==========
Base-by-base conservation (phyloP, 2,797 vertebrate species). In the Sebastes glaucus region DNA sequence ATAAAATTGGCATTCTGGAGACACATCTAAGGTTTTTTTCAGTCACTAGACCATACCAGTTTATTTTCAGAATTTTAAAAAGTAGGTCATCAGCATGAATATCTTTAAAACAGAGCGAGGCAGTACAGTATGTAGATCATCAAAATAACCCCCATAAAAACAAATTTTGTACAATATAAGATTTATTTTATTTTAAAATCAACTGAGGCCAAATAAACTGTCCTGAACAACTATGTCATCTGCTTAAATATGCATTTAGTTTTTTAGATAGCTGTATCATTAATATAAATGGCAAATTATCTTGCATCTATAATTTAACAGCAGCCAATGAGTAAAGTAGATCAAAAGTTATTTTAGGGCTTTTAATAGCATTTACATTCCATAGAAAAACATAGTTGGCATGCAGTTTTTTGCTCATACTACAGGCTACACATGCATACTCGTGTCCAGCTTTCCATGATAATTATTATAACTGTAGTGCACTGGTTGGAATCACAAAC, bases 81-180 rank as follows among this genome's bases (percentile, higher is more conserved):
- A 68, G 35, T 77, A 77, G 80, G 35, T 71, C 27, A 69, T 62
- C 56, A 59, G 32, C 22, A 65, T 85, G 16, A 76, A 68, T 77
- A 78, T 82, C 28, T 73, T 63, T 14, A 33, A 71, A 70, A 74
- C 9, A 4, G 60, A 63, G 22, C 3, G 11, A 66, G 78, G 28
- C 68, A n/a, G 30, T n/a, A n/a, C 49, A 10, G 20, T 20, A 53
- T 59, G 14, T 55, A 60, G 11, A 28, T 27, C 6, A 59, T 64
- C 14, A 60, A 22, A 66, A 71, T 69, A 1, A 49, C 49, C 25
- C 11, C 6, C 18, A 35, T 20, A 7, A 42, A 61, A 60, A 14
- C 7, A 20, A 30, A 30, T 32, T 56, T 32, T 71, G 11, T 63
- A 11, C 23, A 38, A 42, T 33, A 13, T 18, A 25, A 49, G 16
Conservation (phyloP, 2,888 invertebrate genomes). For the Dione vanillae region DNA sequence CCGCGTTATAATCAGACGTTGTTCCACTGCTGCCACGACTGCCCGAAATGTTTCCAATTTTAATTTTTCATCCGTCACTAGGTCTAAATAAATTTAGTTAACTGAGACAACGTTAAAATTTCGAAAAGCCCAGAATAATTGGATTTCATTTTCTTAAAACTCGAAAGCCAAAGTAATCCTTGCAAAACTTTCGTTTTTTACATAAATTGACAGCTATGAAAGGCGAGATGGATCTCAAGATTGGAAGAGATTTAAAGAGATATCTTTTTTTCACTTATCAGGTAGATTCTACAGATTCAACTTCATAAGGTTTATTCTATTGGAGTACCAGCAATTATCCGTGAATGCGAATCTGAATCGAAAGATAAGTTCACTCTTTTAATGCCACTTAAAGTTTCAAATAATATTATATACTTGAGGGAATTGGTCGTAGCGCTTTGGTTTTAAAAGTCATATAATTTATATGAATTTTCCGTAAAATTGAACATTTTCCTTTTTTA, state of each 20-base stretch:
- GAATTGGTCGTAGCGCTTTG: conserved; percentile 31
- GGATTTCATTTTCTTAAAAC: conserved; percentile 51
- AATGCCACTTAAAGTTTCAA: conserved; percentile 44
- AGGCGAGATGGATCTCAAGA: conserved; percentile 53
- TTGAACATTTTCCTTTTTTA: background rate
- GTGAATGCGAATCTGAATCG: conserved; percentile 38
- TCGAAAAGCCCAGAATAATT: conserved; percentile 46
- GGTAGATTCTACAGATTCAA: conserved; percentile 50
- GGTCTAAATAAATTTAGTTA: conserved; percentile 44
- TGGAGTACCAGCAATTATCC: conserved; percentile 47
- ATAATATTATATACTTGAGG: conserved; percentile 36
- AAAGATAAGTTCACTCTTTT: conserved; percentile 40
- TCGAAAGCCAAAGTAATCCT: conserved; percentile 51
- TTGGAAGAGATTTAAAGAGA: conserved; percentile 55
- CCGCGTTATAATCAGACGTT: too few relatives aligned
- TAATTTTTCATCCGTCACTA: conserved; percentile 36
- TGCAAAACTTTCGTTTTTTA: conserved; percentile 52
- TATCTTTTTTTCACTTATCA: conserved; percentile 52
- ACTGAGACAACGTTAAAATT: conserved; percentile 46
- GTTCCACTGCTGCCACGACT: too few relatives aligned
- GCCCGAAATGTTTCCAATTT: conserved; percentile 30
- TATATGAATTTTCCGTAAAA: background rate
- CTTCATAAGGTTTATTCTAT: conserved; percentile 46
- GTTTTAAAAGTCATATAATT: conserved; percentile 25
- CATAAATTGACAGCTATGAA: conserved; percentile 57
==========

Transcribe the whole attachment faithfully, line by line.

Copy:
Base-by-base conservation (phyloP, 2,797 vertebrate species). In the Sebastes glaucus region DNA sequence ATAAAATTGGCATTCTGGAGACACATCTAAGGTTTTTTTCAGTCACTAGACCATACCAGTTTATTTTCAGAATTTTAAAAAGTAGGTCATCAGCATGAATATCTTTAAAACAGAGCGAGGCAGTACAGTATGTAGATCATCAAAATAACCCCCATAAAAACAAATTTTGTACAATATAAGATTTATTTTATTTTAAAATCAACTGAGGCCAAATAAACTGTCCTGAACAACTATGTCATCTGCTTAAATATGCATTTAGTTTTTTAGATAGCTGTATCATTAATATAAATGGCAAATTATCTTGCATCTATAATTTAACAGCAGCCAATGAGTAAAGTAGATCAAAAGTTATTTTAGGGCTTTTAATAGCATTTACATTCCATAGAAAAACATAGTTGGCATGCAGTTTTTTGCTCATACTACAGGCTACACATGCATACTCGTGTCCAGCTTTCCATGATAATTATTATAACTGTAGTGCACTGGTTGGAATCACAAAC, bases 81-180 rank as follows among this genome's bases (percentile, higher is more conserved):
- A 68, G 35, T 77, A 77, G 80, G 35, T 71, C 27, A 69, T 62
- C 56, A 59, G 32, C 22, A 65, T 85, G 16, A 76, A 68, T 77
- A 78, T 82, C 28, T 73, T 63, T 14, A 33, A 71, A 70, A 74
- C 9, A 4, G 60, A 63, G 22, C 3, G 11, A 66, G 78, G 28
- C 68, A n/a, G 30, T n/a, A n/a, C 49, A 10, G 20, T 20, A 53
- T 59, G 14, T 55, A 60, G 11, A 28, T 27, C 6, A 59, T 64
- C 14, A 60, A 22, A 66, A 71, T 69, A 1, A 49, C 49, C 25
- C 11, C 6, C 18, A 35, T 20, A 7, A 42, A 61, A 60, A 14
- C 7, A 20, A 30, A 30, T 32, T 56, T 32, T 71, G 11, T 63
- A 11, C 23, A 38, A 42, T 33, A 13, T 18, A 25, A 49, G 16
Conservation (phyloP, 2,888 invertebrate genomes). For the Dione vanillae region DNA sequence CCGCGTTATAATCAGACGTTGTTCCACTGCTGCCACGACTGCCCGAAATGTTTCCAATTTTAATTTTTCATCCGTCACTAGGTCTAAATAAATTTAGTTAACTGAGACAACGTTAAAATTTCGAAAAGCCCAGAATAATTGGATTTCATTTTCTTAAAACTCGAAAGCCAAAGTAATCCTTGCAAAACTTTCGTTTTTTACATAAATTGACAGCTATGAAAGGCGAGATGGATCTCAAGATTGGAAGAGATTTAAAGAGATATCTTTTTTTCACTTATCAGGTAGATTCTACAGATTCAACTTCATAAGGTTTATTCTATTGGAGTACCAGCAATTATCCGTGAATGCGAATCTGAATCGAAAGATAAGTTCACTCTTTTAATGCCACTTAAAGTTTCAAATAATATTATATACTTGAGGGAATTGGTCGTAGCGCTTTGGTTTTAAAAGTCATATAATTTATATGAATTTTCCGTAAAATTGAACATTTTCCTTTTTTA, state of each 20-base stretch:
- GAATTGGTCGTAGCGCTTTG: conserved; percentile 31
- GGATTTCATTTTCTTAAAAC: conserved; percentile 51
- AATGCCACTTAAAGTTTCAA: conserved; percentile 44
- AGGCGAGATGGATCTCAAGA: conserved; percentile 53
- TTGAACATTTTCCTTTTTTA: background rate
- GTGAATGCGAATCTGAATCG: conserved; percentile 38
- TCGAAAAGCCCAGAATAATT: conserved; percentile 46
- GGTAGATTCTACAGATTCAA: conserved; percentile 50
- GGTCTAAATAAATTTAGTTA: conserved; percentile 44
- TGGAGTACCAGCAATTATCC: conserved; percentile 47
- ATAATATTATATACTTGAGG: conserved; percentile 36
- AAAGATAAGTTCACTCTTTT: conserved; percentile 40
- TCGAAAGCCAAAGTAATCCT: conserved; percentile 51
- TTGGAAGAGATTTAAAGAGA: conserved; percentile 55
- CCGCGTTATAATCAGACGTT: too few relatives aligned
- TAATTTTTCATCCGTCACTA: conserved; percentile 36
- TGCAAAACTTTCGTTTTTTA: conserved; percentile 52
- TATCTTTTTTTCACTTATCA: conserved; percentile 52
- ACTGAGACAACGTTAAAATT: conserved; percentile 46
- GTTCCACTGCTGCCACGACT: too few relatives aligned
- GCCCGAAATGTTTCCAATTT: conserved; percentile 30
- TATATGAATTTTCCGTAAAA: background rate
- CTTCATAAGGTTTATTCTAT: conserved; percentile 46
- GTTTTAAAAGTCATATAATT: conserved; percentile 25
- CATAAATTGACAGCTATGAA: conserved; percentile 57